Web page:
By Jayne Charneski and Jamie Farnsworth Finn
Last week, the gripping “Dear America” PSA won an Emmy award in the student category. Starring, produced and written by members of Generation Z, the short film is an open letter on gun violence from members of Gen Z to the rest of America. Nothing about it feels amateur. It has a diverse cast of young people, talking directly to the camera about waiting to become the next school shooting victims. There are tracking shots worthy of an opening in a feature film, and prose that could move even the most cold-hearted viewer. We dare you to watch it without tissues.
Beyond its cinematic prowess, there’s actually a more bottom-line focused lesson marketers can take away from the film; Gen Zs are natural creators. Like some generations prior, many Zs were creating their own videos, music and art in elementary school. But unlike those of us born in earlier generations where our art existed only to be hung on the kitchen fridge, they’ve been sharing that content on social platforms for years. They’re used to seeing their content next to brands’ content on YouTube, Instagram, and Twitch streams. As such, they don’t differentiate between platforms and mediums as much as past generations.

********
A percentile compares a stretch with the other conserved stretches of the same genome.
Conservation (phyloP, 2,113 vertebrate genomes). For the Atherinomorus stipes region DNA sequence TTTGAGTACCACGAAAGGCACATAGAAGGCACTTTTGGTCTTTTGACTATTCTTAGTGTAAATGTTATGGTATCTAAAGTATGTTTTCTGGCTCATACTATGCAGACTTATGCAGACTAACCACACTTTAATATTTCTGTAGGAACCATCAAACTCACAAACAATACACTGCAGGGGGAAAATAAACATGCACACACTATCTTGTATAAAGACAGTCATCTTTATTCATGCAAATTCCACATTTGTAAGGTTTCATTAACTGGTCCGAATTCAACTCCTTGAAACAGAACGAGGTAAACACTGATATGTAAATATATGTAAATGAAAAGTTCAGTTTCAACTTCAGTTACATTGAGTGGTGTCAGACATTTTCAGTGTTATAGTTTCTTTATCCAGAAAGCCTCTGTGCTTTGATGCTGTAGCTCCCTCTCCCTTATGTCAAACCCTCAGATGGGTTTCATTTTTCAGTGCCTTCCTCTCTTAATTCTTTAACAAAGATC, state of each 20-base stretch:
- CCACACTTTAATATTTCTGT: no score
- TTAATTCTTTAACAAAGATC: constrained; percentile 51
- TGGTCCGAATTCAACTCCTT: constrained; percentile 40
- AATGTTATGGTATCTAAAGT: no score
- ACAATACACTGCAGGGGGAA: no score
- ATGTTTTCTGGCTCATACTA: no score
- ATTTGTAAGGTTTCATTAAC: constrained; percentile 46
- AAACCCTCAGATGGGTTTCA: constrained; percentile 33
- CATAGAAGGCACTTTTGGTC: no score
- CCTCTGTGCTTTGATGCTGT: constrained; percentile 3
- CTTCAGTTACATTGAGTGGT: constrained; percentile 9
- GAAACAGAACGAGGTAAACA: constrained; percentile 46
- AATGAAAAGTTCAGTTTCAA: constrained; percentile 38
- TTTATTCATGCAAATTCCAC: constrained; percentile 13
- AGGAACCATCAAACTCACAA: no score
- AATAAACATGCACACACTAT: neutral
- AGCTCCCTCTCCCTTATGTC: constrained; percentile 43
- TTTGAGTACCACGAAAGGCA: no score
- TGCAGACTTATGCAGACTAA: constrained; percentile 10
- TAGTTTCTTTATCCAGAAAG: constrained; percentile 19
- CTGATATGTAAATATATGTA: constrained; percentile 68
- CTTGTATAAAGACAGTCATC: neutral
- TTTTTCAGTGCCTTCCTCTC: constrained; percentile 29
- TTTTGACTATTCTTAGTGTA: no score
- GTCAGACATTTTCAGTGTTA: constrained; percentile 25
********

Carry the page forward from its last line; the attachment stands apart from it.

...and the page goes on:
They’re in a constant state of engaging, sharing, and making. And the thing is, they’re really good at creating. They understand storytelling techniques and what goes into creating a perfect shot. They love to see stories that that play on existing tropes in new ways. They’re mindful about authenticity – they can tell when something is highly produced versus thrown together on the fly. That said, not everything needs to be picture-perfect for Zs. In fact, they love to see behind the scenes, raw, authentic life. It’s because they’re aware of the creation process that they can tell when something that’s supposed to seem casual or off-the-cuff is actually highly produced, and that inauthenticity is a major turn-off. Because of all of this, they aren’t as satisfied to simply watch a commercial. They want to feel a part of the process. They expect to interact with brands they love, and they want to collaborate with them. They love to answer questions, weigh in with their opinions, and feel like they play a role in the brand’s direction. The more you can involve Zs in the process, the more they’ll respond to your brand. So the next time you’re thinking through a major new product launch or campaign, think about tapping into Gen Z creators, get advice where you can, learn from their techniques, and be authentic. They’ll value your brand more for it and you may learn something. Afterall, some Zs are already winning awards for their films and they’re still in high school.